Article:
Brett Kavanaugh lied under oath about 'heavy' drinking, says former university classmate

Posted October 02, 2018

Additionally, a former Yale classmate of Kavanaugh's yesterday released a statement saying he was "deeply troubled" by the nominee's efforts to downplay his drinking in his youth.

President Trump appeared at a campaign rally in West Virginia on Saturday and, in an illustration of how the Brett Kavanaugh fight has spilled into the midterm elections, said that installing him on the Supreme Court would repudiate "outrageous tactics" on the part of Democratic lawmakers.

Continuing after a brief, somber pause, she said, "I'm a victim of sexual assault". "They're not", he added, explaining that Ford's and Kavanaugh's accounts are mutually incompatible - one says and believes the assault happened, while the other says and believes it did not. "Sometimes I had too many beers", he told the panel.

Nine of 10 Democrats on the Senate Judiciary Committee sent a letter on Monday to FBI Director Christopher Wray and McGahn listing 24 people who they said should be interviewed by the FBI, and urged that the investigation assess all three allegations of sexual misconduct.

Kavanaugh, shown testifying on September 27, has repeatedly denied any sexual misconduct. "And we're letting the Senate continue to dictate what the terms look like".

Mr Trump said the parameters of the investigation would be up to the Republican-led Senate.

Democrats have requested copies of all the FBI's witness interviews, and the names of any who decline to co-operate. But he also wants the FBI to investigate the charges from Christine Blasey Ford and as many as two other accusers.

Ms Swetnick says she went to house parties attended by Mr Kavanaugh in the early 1980s, where she said he and his friends had tried to "spike" girls' drinks.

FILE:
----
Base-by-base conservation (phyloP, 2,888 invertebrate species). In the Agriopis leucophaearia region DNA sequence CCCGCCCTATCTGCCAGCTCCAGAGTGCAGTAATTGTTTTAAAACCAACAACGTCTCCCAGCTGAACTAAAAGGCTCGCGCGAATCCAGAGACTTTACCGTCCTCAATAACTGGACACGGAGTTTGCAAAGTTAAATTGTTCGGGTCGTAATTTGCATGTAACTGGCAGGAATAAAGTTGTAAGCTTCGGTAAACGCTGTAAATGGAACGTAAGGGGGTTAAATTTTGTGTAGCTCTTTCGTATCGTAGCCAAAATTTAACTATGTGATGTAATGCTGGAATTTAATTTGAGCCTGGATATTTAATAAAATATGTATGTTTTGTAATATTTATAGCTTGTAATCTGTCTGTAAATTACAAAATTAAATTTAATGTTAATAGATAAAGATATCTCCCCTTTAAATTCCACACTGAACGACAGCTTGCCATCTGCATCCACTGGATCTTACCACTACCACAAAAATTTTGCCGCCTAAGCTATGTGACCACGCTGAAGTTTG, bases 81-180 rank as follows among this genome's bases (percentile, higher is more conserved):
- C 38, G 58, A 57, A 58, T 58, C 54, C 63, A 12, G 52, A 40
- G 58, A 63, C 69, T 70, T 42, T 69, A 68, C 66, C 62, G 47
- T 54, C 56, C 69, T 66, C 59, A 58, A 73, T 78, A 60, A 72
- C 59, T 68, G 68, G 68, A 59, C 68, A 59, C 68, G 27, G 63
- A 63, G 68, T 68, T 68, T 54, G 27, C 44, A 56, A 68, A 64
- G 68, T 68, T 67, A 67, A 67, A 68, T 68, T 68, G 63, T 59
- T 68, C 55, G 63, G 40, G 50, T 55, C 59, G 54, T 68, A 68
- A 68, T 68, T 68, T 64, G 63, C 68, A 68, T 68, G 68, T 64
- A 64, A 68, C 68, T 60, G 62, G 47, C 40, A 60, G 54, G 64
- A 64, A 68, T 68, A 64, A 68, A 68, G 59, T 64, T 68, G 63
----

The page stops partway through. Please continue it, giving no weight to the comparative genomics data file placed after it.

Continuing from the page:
President Donald Trump initially opposed such an investigation in the face of sexual misconduct claims against Kavanaugh, but the president and Senate Republican leaders agreed to an inquiry after GOP Sen.

But the senators whose votes hold the key to confirmation wanted the White House to know they expect those interviews to be a start, not necessarily the full extent of the investigation.

"For the reasons discussed below, I do not think that a reasonable prosecutor would bring this case based on the evidence before the Committee".

The delay in a full Senate vote on Kavanaugh's confirmation to accommodate the new examination was forced Friday by Republican senators Jeff Flake of Arizona, Susan Collins of ME and Lisa Murkowski of Alaska.

"They were clearly passionate and determined that I hear them", said Flake about the two activists, Ana Maria Archila and Maria Gallagher, who accosted Flake in an elevator just after he announced that he would vote for Judge Kavanaugh.

Kavanaugh has emphatically denied Christine Blasey Ford's allegation that he sexually assaulted her at a gathering when they were teens.

Lindsey Graham, a Republican from SC, said Sunday that testimony would be taken from Ramirez and Kavanaugh's high school friend Mark Judge, who has been named by two of three women who have accused Kavanaugh of sexual misconduct.

It was also not clear whether the FBI would investigate a series of allegations made by a third woman, Julie Swetnick, who has said that she witnessed a severely drunken Kavanaugh mistreat women at parties in high school and that he was present at parties where high school boys gang-raped teenage girls. Kavanaugh denies that as well.

Two other women have made similar sex abuse allegations against Kavanaugh. Without their votes to confirm the judge, Trump and Republican leaders in the Senate had no choice but to request an Federal Bureau of Investigation inquiry - a move Democrats had demanded for days.

It's not now clear whether the Republican leadership has secured enough votes to ensure Judge Kavanaugh's confirmation.